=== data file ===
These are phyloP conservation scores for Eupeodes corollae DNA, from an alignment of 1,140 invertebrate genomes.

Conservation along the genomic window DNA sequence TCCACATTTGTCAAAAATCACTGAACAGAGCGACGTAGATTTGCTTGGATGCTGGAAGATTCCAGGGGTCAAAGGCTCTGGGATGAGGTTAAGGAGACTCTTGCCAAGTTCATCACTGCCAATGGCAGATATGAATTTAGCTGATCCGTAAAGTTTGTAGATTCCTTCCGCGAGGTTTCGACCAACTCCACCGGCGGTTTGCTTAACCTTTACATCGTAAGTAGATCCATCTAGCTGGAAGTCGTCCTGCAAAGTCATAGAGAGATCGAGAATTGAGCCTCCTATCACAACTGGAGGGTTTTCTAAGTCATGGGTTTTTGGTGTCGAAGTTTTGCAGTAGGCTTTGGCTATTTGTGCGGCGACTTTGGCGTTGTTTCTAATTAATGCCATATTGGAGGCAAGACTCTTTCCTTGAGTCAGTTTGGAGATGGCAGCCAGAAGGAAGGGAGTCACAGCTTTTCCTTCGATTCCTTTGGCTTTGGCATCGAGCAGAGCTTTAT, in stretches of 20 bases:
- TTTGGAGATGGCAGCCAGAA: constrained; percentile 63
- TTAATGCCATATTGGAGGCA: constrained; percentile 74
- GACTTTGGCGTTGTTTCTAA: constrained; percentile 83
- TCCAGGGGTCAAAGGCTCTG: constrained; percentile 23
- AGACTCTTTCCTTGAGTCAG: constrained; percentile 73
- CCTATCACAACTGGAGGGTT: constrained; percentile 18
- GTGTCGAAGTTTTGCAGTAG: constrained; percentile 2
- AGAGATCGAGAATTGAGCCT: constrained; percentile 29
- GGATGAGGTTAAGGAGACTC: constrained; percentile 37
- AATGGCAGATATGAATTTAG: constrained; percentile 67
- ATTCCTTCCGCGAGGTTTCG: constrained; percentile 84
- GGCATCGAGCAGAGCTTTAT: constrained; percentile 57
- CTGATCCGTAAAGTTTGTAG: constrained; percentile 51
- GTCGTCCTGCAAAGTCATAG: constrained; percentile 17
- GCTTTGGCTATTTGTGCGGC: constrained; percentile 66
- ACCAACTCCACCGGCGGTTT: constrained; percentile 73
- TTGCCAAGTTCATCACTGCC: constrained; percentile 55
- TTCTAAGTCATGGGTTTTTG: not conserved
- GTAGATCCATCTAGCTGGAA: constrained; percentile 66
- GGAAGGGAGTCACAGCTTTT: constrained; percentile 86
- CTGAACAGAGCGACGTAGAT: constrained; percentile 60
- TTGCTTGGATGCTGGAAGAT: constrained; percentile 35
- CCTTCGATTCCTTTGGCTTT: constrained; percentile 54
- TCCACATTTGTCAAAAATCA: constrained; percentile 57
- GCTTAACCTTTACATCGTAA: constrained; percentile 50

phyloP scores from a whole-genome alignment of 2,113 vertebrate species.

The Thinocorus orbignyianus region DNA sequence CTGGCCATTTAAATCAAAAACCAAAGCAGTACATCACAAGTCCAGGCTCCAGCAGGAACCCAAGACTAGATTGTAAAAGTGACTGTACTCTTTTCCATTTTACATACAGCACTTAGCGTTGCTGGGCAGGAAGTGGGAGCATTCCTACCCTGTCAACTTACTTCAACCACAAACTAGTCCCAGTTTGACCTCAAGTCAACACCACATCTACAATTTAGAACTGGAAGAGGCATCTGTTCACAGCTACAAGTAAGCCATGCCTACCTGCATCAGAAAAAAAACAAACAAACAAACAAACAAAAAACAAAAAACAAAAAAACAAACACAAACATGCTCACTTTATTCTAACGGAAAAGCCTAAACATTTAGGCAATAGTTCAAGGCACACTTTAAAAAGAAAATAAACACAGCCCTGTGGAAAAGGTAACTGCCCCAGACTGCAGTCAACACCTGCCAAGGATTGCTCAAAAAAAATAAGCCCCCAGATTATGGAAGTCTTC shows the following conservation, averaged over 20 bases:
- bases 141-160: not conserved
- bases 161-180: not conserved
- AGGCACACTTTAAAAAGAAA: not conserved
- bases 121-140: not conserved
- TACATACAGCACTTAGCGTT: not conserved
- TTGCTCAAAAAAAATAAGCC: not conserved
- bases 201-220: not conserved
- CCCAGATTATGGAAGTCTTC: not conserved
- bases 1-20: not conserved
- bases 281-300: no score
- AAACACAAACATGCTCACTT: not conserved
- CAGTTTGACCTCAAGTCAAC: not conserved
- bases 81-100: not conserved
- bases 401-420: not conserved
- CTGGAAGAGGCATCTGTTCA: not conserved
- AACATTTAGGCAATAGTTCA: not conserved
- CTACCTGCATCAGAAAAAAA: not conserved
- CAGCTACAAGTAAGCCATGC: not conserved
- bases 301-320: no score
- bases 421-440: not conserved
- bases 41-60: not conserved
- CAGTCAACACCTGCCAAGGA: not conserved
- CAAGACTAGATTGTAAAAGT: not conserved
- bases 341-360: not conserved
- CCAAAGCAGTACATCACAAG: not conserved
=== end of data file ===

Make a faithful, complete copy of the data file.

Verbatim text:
These are phyloP conservation scores for Eupeodes corollae DNA, from an alignment of 1,140 invertebrate genomes.

Conservation along the genomic window DNA sequence TCCACATTTGTCAAAAATCACTGAACAGAGCGACGTAGATTTGCTTGGATGCTGGAAGATTCCAGGGGTCAAAGGCTCTGGGATGAGGTTAAGGAGACTCTTGCCAAGTTCATCACTGCCAATGGCAGATATGAATTTAGCTGATCCGTAAAGTTTGTAGATTCCTTCCGCGAGGTTTCGACCAACTCCACCGGCGGTTTGCTTAACCTTTACATCGTAAGTAGATCCATCTAGCTGGAAGTCGTCCTGCAAAGTCATAGAGAGATCGAGAATTGAGCCTCCTATCACAACTGGAGGGTTTTCTAAGTCATGGGTTTTTGGTGTCGAAGTTTTGCAGTAGGCTTTGGCTATTTGTGCGGCGACTTTGGCGTTGTTTCTAATTAATGCCATATTGGAGGCAAGACTCTTTCCTTGAGTCAGTTTGGAGATGGCAGCCAGAAGGAAGGGAGTCACAGCTTTTCCTTCGATTCCTTTGGCTTTGGCATCGAGCAGAGCTTTAT, in stretches of 20 bases:
- TTTGGAGATGGCAGCCAGAA: constrained; percentile 63
- TTAATGCCATATTGGAGGCA: constrained; percentile 74
- GACTTTGGCGTTGTTTCTAA: constrained; percentile 83
- TCCAGGGGTCAAAGGCTCTG: constrained; percentile 23
- AGACTCTTTCCTTGAGTCAG: constrained; percentile 73
- CCTATCACAACTGGAGGGTT: constrained; percentile 18
- GTGTCGAAGTTTTGCAGTAG: constrained; percentile 2
- AGAGATCGAGAATTGAGCCT: constrained; percentile 29
- GGATGAGGTTAAGGAGACTC: constrained; percentile 37
- AATGGCAGATATGAATTTAG: constrained; percentile 67
- ATTCCTTCCGCGAGGTTTCG: constrained; percentile 84
- GGCATCGAGCAGAGCTTTAT: constrained; percentile 57
- CTGATCCGTAAAGTTTGTAG: constrained; percentile 51
- GTCGTCCTGCAAAGTCATAG: constrained; percentile 17
- GCTTTGGCTATTTGTGCGGC: constrained; percentile 66
- ACCAACTCCACCGGCGGTTT: constrained; percentile 73
- TTGCCAAGTTCATCACTGCC: constrained; percentile 55
- TTCTAAGTCATGGGTTTTTG: not conserved
- GTAGATCCATCTAGCTGGAA: constrained; percentile 66
- GGAAGGGAGTCACAGCTTTT: constrained; percentile 86
- CTGAACAGAGCGACGTAGAT: constrained; percentile 60
- TTGCTTGGATGCTGGAAGAT: constrained; percentile 35
- CCTTCGATTCCTTTGGCTTT: constrained; percentile 54
- TCCACATTTGTCAAAAATCA: constrained; percentile 57
- GCTTAACCTTTACATCGTAA: constrained; percentile 50

phyloP scores from a whole-genome alignment of 2,113 vertebrate species.

The Thinocorus orbignyianus region DNA sequence CTGGCCATTTAAATCAAAAACCAAAGCAGTACATCACAAGTCCAGGCTCCAGCAGGAACCCAAGACTAGATTGTAAAAGTGACTGTACTCTTTTCCATTTTACATACAGCACTTAGCGTTGCTGGGCAGGAAGTGGGAGCATTCCTACCCTGTCAACTTACTTCAACCACAAACTAGTCCCAGTTTGACCTCAAGTCAACACCACATCTACAATTTAGAACTGGAAGAGGCATCTGTTCACAGCTACAAGTAAGCCATGCCTACCTGCATCAGAAAAAAAACAAACAAACAAACAAACAAAAAACAAAAAACAAAAAAACAAACACAAACATGCTCACTTTATTCTAACGGAAAAGCCTAAACATTTAGGCAATAGTTCAAGGCACACTTTAAAAAGAAAATAAACACAGCCCTGTGGAAAAGGTAACTGCCCCAGACTGCAGTCAACACCTGCCAAGGATTGCTCAAAAAAAATAAGCCCCCAGATTATGGAAGTCTTC shows the following conservation, averaged over 20 bases:
- bases 141-160: not conserved
- bases 161-180: not conserved
- AGGCACACTTTAAAAAGAAA: not conserved
- bases 121-140: not conserved
- TACATACAGCACTTAGCGTT: not conserved
- TTGCTCAAAAAAAATAAGCC: not conserved
- bases 201-220: not conserved
- CCCAGATTATGGAAGTCTTC: not conserved
- bases 1-20: not conserved
- bases 281-300: no score
- AAACACAAACATGCTCACTT: not conserved
- CAGTTTGACCTCAAGTCAAC: not conserved
- bases 81-100: not conserved
- bases 401-420: not conserved
- CTGGAAGAGGCATCTGTTCA: not conserved
- AACATTTAGGCAATAGTTCA: not conserved
- CTACCTGCATCAGAAAAAAA: not conserved
- CAGCTACAAGTAAGCCATGC: not conserved
- bases 301-320: no score
- bases 421-440: not conserved
- bases 41-60: not conserved
- CAGTCAACACCTGCCAAGGA: not conserved
- CAAGACTAGATTGTAAAAGT: not conserved
- bases 341-360: not conserved
- CCAAAGCAGTACATCACAAG: not conserved